Every generation is on a journey to find itself; many millennials are banking on making that discovery in Peru.
Take-up of the Challenges Abroad program, a federally-subsidised travel grant that enables university students to experience a month living abroad, is on the rise.
More than 3,000 Griffith students in 2017 utilised the $6665 grant, which is added to their HECS debt. This compares to the 39 in 2012 when the program was introduced.
Griffith second-year business student Jack Sheppard is among them, scheduled to lead a unit of his peers to Peru in October.
They will spend two weeks volunteering with children at a local school in the Sacred Valley, teaching English, playing sport, and making repairs to buildings, all while obtaining personal skills that will equip them in their futures.
After this period, the group will venture forth and explore the country, hiking Machu Picchu and other local attractions.
“I can’t wait to see the culture – see their customs and traditions,” Jack said.
“What I’ve heard from past students is that the Peruvians are so upbeat, so happy and positive and they are also so fortunate for what little they do have. It throws a light onto what we do have and how fortunate we are.
“We are doing a few little hikes here and there because it is important due to the altitude that we prepare the best we can.”
Paige Cobcroft, a second-year linguistics student at Griffith, is going to Peru with Jack’s unit. She says the opportunity to go to a Spanish-speaking country to work with children is a dream come true.
“I really want to teach English to communities where people don’t speak English – so that is a career goal of mine”, Paige said.
“In my first Spanish class we got to do an assignment on South American landmarks; I did Machu Picchu and I was like ‘I must go there’.”
Some students are in for a steep learning curve. Penelope Stavrou, a second-year studying government, and international relations, has never volunteered before.
“Just because I’ve never had a job, doesn’t mean I don’t know how to work hard,” she said.
“I am very interested in humanitarian work and volunteering … and helping people in developing countries, so I think this will be a good experience.”
Sociology and business student Tiana Storm shares Penelope’s optimism. Tiana hopes to expand her knowledge of the world by experiencing a new culture, meeting new people and gaining a different perspective, all while giving back to the community.
“I think in the globalised society that we live in, it is super important to be culturally aware and thus I think the skills that I will gain on this international trip will be applicable to use in my professional future,” she said.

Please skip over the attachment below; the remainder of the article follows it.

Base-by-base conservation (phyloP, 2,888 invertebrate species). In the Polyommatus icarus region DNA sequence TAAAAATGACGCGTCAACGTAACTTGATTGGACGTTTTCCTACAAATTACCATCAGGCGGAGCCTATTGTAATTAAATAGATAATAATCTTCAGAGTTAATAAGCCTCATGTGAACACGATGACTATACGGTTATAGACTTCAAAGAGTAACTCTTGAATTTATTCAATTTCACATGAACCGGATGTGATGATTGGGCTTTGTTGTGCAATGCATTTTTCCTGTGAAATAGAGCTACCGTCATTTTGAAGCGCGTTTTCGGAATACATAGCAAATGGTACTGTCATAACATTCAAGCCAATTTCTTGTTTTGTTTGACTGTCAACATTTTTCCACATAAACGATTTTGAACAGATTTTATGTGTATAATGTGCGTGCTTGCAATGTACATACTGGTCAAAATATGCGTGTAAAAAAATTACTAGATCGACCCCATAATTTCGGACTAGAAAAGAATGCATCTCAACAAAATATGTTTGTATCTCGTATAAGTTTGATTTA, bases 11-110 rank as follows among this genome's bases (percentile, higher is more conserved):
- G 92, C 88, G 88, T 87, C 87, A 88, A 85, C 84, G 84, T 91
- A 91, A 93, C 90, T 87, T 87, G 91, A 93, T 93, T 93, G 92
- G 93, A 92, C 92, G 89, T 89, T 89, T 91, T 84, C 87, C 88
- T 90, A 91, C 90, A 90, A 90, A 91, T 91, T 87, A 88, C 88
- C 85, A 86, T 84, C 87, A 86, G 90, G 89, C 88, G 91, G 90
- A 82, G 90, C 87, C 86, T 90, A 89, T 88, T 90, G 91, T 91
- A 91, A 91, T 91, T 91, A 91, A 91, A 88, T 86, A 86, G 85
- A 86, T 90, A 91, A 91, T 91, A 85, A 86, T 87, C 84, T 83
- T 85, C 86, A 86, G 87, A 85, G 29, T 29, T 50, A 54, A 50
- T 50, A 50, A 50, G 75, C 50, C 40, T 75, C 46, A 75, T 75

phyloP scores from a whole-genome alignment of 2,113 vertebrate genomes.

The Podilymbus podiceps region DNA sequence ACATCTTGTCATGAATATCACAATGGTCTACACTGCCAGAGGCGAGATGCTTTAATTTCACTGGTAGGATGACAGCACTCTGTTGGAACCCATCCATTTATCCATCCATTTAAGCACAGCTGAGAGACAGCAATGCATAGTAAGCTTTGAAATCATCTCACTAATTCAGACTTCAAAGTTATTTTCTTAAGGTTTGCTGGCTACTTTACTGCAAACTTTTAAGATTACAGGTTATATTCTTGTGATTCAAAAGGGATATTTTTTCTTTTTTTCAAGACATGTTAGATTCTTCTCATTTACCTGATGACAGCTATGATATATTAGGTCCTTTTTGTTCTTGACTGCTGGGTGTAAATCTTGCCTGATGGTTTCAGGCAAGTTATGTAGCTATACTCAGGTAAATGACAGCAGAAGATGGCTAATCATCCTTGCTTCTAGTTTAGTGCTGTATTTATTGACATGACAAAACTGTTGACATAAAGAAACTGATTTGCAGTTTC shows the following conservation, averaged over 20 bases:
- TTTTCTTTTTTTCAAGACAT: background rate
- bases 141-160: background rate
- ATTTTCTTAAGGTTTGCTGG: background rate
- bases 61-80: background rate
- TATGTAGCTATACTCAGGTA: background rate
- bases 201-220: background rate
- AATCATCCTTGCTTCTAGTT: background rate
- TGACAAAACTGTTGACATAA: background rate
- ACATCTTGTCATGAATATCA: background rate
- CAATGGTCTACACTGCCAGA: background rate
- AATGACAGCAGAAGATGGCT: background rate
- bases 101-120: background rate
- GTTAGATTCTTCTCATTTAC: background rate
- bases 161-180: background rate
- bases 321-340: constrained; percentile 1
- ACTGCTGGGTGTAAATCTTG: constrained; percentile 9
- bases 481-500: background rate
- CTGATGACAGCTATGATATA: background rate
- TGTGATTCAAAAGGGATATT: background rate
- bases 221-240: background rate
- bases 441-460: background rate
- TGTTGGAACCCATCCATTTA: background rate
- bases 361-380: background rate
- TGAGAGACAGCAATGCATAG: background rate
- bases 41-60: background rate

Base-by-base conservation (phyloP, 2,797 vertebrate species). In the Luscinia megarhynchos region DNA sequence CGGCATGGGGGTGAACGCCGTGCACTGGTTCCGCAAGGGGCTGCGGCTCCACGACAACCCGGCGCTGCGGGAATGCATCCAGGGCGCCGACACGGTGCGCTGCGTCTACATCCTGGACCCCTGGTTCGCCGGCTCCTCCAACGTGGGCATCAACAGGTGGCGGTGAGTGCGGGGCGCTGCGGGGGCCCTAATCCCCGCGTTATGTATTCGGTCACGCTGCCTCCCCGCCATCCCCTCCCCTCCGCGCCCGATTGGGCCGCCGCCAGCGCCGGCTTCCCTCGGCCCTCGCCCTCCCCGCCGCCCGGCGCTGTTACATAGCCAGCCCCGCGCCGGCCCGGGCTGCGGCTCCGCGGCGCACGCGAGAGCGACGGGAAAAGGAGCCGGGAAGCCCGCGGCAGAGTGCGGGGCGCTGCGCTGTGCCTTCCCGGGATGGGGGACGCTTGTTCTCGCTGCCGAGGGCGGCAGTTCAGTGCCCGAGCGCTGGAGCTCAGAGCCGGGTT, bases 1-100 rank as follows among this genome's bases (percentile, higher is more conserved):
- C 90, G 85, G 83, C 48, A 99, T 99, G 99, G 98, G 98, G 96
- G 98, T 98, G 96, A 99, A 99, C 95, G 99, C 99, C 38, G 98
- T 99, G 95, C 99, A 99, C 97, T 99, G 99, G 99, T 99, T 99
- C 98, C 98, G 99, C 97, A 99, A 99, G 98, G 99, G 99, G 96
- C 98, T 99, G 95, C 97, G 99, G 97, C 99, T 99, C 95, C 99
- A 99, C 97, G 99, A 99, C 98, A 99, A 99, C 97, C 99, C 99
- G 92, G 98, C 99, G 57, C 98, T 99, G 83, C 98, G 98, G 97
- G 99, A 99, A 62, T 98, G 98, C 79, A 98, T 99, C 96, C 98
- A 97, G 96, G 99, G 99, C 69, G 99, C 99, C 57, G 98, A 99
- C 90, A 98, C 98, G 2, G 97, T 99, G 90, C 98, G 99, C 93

Kate Nicklin, Student Engagement Manager for Challenges Abroad, said their offering aims to benefit students and the foreign communities equally.
She said the visiting groups immerse themselves into the health, well-being, education, construction, livelihoods, and language within the local community.
This work gives students a perspective of what it means to engage meaningfully with others, which will aid their employability after they graduate.
“Global citizenship at the centre of the world rather than in your backyard,” Kate said.
“The key part is to ensure that there are strategies in place to guarantee a long-term impact.”
Challenges Abroad works in seven locations worldwide, all year round.
“We continue our programs on from the last, so the new team picks up from the last one,” Kate said, emphasising the ongoing commitment.
Participation in the program is not cheap, but the option to pay later via HECS is seen as worthwhile to most.
“Future me is probably going to be concerned, but I’m trying to be more in the moment,” Paige said.
“Unless I put it on my HECS debt I’m not going! So, if that’s what it takes to get there then that’s what I’m gonna to do.”
Jack believes the positives far outweigh the negatives of accruing further HECS debts.
Completing the trip and a class to go along with it earns each student 10CP towards their degree.
Catherine Longworth is a Senior Academic Advisor and Lecturer at Griffith University for the Community Internship elective. She said the elective started in 2012 with just 39 students across three campuses, and ballooned to almost 300 in just the second intake.
“Now 40 per cent of the students who chose this elective are already involved in volunteer work” Catherine said.
“We work with 350 local and international community organisations, of which we have also volunteered 150,000 hours to date, and 60 per cent of our students continue to volunteer for additional experience.”
* The author of this article is a member of the Griffith unit travelling to Peru in October 2018; he cannot wait to to pack his bags and hit the road.